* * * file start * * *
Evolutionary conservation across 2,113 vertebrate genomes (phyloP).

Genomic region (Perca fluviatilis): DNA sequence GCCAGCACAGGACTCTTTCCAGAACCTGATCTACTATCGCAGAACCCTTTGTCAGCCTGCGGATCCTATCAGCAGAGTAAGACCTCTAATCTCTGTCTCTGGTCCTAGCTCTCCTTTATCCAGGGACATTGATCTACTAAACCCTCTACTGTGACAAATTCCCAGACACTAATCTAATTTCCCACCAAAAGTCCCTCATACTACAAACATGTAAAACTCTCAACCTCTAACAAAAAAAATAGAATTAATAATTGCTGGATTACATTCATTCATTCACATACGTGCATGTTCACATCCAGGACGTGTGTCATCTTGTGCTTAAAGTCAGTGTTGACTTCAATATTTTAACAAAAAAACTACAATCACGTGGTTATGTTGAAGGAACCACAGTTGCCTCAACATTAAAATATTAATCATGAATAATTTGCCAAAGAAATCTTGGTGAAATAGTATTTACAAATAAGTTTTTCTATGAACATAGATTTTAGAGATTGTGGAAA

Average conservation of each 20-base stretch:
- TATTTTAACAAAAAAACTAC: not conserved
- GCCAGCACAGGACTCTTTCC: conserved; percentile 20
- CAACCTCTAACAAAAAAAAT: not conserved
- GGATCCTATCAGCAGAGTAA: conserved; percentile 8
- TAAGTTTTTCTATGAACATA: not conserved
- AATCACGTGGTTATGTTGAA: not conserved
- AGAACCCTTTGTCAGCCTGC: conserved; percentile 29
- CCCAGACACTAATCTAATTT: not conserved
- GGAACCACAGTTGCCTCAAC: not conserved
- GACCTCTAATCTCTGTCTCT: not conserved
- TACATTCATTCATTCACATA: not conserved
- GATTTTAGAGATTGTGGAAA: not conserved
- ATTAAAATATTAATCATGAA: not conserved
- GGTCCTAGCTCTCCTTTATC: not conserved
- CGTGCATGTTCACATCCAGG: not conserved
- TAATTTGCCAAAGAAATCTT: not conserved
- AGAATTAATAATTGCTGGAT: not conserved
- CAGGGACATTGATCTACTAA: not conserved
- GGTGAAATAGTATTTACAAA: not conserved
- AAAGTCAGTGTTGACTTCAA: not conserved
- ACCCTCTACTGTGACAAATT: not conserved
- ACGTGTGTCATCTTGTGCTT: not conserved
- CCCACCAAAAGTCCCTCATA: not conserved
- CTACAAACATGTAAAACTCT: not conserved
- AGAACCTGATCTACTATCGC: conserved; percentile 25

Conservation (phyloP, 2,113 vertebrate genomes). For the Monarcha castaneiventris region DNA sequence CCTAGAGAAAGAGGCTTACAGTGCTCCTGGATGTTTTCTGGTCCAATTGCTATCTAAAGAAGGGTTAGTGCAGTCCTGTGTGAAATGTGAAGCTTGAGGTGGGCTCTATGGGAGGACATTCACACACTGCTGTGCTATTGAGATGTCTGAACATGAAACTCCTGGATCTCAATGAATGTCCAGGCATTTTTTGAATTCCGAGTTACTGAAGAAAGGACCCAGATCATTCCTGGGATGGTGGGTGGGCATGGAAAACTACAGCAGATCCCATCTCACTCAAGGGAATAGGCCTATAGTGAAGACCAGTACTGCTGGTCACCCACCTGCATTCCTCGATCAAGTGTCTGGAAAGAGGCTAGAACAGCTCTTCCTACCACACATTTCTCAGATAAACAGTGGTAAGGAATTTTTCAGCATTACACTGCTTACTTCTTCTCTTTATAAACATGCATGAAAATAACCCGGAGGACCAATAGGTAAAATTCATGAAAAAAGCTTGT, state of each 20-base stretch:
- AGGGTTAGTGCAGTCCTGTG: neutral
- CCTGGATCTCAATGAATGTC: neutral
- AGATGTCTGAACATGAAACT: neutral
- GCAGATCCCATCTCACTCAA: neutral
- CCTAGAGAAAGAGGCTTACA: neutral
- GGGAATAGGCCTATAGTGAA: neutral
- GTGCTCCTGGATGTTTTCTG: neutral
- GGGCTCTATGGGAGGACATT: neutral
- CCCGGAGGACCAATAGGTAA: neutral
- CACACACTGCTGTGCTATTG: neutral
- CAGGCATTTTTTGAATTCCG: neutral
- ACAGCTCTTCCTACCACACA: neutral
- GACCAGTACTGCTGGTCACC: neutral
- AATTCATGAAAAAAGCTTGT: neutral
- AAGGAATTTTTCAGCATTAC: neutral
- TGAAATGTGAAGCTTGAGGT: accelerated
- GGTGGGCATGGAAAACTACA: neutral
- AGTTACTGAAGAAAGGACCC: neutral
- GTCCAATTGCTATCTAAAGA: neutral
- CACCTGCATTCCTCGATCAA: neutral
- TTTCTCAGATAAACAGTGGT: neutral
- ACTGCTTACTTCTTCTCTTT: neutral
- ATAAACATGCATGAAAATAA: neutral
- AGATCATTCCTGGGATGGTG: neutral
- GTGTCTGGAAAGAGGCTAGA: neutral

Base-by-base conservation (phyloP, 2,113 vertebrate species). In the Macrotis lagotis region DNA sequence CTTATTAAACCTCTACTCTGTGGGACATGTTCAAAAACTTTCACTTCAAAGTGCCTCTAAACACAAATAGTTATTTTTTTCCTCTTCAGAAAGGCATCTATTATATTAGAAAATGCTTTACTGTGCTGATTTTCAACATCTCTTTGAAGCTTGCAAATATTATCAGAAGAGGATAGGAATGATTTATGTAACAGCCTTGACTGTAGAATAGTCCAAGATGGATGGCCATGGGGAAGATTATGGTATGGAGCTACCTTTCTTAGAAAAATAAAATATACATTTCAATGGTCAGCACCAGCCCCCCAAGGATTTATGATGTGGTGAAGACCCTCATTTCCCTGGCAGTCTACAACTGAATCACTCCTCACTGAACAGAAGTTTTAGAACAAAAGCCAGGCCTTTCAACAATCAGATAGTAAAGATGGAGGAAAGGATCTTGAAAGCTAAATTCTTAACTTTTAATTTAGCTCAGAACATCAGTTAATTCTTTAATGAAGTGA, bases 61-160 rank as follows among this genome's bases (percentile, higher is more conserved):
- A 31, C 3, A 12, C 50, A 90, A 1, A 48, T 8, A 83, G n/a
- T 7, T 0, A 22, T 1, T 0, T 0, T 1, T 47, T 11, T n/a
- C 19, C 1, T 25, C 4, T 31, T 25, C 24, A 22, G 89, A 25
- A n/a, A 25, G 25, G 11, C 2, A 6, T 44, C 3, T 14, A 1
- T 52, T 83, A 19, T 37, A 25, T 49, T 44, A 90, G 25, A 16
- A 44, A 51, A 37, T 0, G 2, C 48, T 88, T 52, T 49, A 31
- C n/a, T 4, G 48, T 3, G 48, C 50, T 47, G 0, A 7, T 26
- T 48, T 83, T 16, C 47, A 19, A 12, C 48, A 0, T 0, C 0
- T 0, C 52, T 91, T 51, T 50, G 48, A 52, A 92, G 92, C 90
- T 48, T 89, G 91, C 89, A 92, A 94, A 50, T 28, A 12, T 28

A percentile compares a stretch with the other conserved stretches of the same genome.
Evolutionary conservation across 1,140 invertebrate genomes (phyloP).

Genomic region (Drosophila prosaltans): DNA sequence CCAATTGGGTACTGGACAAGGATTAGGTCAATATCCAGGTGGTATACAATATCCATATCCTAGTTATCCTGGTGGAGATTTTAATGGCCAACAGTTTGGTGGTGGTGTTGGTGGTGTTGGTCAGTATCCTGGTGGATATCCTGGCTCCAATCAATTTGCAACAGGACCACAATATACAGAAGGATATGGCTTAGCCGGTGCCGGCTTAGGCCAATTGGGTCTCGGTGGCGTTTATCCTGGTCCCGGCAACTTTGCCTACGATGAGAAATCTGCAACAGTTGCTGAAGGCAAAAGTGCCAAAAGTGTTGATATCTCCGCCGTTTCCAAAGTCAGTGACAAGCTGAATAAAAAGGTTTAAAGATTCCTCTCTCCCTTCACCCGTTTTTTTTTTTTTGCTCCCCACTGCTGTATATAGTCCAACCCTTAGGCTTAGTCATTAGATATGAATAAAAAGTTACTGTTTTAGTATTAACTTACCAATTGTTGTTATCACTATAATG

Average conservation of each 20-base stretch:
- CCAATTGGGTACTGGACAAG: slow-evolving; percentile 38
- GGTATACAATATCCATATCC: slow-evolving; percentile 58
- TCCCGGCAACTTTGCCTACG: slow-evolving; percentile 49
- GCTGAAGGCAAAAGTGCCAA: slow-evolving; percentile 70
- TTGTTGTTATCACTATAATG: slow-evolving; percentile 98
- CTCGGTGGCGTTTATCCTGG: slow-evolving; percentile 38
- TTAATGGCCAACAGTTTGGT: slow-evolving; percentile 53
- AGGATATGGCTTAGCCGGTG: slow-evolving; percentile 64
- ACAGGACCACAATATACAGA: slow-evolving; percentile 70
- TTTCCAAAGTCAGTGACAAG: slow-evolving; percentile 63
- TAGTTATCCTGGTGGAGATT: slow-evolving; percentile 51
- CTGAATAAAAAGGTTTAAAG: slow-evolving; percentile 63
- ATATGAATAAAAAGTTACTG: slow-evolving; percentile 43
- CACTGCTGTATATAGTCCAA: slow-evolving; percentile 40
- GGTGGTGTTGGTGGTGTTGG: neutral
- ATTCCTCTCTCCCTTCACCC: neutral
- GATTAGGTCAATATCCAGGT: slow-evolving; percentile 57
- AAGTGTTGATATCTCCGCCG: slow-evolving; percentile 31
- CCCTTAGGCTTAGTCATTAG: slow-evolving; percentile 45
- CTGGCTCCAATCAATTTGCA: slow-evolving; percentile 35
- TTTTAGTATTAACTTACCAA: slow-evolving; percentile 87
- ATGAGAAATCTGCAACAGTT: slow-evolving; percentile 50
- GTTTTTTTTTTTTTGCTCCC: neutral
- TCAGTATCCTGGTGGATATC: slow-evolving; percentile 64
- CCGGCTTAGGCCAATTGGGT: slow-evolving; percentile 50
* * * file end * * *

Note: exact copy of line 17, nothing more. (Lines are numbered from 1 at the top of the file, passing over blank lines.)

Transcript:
- GGTCCTAGCTCTCCTTTATC: not conserved